Developing a sustainability plan and getting tenant buy-in are important, but perhaps even more important is making sure that all the stakeholders keep it up after the initial effort. If your projected energy savings are based on all the computers in the building being shut down at night and one tenant, after a few months, starts to leave 15 computers on every evening, the energy savings won't be what they're supposed to be, which can lead to pushback from the folks paying the bills.
"Theoretically, your building's off, right?" says Skodowski. "They're never off."
One way to combat this is by doing a nighttime inspection. Go to the building after hours and make a list of everything that's still on, then break down what, if anything, each tenant needs to be doing differently to help ensure the goals are being met.
Another important element is reinforcing to the operating staff the importance of sticking to the program, even in the face of complaints. Instead of simply reacting to complaints by turning up the heat or pumping in more cold air, first try to see if there's a pattern of complaints that may be a sign of something being wrong. For example, if a thermostat is too close to an air vent or something else that can throw off its readings, it may not be properly heating or cooling the room, which will naturally lead to complaints. Or, if a wireless thermostat is moved, it can similarly throw off the HVAC in the area. While not every complaint can be easily explained and fixed, making sure each component of the system is working properly can help stop them before they start. And avoiding complaints means tenants will be more likely to go along with future sustainability efforts.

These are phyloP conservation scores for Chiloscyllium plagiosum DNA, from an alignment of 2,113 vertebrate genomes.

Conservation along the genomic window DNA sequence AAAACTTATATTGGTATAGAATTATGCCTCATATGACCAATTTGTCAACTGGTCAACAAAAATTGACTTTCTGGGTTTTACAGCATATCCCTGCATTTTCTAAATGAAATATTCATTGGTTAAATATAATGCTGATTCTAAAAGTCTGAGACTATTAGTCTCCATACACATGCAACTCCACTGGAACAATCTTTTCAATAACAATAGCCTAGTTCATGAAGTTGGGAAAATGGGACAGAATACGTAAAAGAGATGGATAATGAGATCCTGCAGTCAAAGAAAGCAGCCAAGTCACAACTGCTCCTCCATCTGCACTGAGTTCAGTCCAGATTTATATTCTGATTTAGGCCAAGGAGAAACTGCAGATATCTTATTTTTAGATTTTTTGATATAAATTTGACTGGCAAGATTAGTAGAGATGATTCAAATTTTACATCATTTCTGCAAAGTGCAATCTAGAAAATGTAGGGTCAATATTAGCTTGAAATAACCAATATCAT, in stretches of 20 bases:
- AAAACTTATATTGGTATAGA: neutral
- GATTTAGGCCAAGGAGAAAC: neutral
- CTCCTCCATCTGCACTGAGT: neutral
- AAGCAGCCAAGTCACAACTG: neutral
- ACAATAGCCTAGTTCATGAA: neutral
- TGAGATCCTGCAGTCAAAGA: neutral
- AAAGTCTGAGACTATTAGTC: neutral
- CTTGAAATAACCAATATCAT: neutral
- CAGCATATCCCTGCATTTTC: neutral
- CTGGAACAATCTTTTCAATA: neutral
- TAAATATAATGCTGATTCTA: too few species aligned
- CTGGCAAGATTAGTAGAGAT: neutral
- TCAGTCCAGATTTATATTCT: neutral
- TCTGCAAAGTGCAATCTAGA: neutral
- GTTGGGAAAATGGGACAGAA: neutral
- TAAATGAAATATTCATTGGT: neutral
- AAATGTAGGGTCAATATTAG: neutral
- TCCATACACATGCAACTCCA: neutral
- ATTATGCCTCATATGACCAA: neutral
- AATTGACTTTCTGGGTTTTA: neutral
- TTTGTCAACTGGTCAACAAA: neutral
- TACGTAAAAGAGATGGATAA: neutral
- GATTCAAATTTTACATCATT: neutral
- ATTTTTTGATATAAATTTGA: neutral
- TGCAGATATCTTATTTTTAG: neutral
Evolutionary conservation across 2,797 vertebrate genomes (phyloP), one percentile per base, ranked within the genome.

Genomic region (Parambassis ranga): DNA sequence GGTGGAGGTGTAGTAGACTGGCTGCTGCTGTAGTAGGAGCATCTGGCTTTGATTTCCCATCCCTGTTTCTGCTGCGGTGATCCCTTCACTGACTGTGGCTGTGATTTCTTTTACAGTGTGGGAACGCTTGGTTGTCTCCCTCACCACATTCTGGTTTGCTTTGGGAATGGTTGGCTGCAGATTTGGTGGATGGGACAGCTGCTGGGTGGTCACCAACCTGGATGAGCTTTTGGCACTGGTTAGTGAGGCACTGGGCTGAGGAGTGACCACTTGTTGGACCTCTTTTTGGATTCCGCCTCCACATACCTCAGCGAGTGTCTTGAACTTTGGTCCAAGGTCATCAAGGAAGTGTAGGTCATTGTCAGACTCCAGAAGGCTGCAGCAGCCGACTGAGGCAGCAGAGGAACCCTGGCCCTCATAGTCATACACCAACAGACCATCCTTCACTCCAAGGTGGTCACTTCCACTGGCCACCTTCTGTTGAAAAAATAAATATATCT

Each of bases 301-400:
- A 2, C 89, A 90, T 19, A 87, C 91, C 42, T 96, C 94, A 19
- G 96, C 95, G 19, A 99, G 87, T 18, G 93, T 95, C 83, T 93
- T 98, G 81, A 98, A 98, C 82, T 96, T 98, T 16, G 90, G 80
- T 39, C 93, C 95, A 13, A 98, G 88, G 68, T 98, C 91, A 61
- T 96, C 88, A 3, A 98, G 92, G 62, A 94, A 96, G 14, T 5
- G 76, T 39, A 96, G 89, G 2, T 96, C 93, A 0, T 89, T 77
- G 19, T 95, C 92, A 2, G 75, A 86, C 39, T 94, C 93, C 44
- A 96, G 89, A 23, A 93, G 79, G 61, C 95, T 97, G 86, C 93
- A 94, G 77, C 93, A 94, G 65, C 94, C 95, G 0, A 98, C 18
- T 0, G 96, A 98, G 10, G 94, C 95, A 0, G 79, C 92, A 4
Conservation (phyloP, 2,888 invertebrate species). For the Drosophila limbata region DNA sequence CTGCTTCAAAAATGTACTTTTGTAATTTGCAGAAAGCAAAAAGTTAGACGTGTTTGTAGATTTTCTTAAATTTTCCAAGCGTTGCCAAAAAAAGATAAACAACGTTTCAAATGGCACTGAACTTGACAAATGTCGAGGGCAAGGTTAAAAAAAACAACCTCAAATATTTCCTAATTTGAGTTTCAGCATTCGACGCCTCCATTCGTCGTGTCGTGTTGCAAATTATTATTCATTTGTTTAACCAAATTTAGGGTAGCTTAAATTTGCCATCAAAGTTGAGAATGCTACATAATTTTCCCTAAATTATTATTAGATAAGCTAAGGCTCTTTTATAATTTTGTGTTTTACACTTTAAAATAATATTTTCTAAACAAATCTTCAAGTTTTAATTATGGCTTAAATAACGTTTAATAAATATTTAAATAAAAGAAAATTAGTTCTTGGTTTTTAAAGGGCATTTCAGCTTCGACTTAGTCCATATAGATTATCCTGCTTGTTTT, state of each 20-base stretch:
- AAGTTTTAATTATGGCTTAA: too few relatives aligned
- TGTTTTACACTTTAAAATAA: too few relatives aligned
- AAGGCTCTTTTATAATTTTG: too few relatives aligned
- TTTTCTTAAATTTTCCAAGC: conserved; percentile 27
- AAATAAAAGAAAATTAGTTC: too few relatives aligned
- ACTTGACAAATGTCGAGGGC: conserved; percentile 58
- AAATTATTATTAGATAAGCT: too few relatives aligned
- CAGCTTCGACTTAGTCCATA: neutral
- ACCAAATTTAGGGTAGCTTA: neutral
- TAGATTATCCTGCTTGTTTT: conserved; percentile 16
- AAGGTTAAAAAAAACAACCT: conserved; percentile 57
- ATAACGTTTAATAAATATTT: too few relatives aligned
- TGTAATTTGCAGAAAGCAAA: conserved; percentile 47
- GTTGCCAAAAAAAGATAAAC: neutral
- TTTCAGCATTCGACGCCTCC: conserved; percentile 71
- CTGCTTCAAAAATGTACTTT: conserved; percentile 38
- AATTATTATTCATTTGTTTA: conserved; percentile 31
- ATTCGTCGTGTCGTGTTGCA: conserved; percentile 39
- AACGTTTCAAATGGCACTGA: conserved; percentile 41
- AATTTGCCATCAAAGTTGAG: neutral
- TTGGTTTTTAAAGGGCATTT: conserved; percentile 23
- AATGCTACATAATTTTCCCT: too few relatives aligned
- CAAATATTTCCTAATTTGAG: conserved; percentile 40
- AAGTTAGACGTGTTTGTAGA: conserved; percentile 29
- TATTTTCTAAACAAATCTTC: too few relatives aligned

But, like almost anything else to do with building operations, you will most likely have to perform a sales pitch for sustainability, especially as you get into more advanced areas. Having a plan ready to show tenants how they will benefit from cost savings without losing comfort and convenience will go a long way toward making sure your sustainability efforts succeed.
Green Operations in Multi-Tenant Buildings Require Solid Planning, Tenant Buy-in
Developing a Sustainability Plan in Multi-Tenant Buildings Has Several Potential Challenges
Sustainability Program Must Account For Tenant Behavior
Sustainability Plan, Tenant Buy-In Are Only Beginning Of Successful Green Operations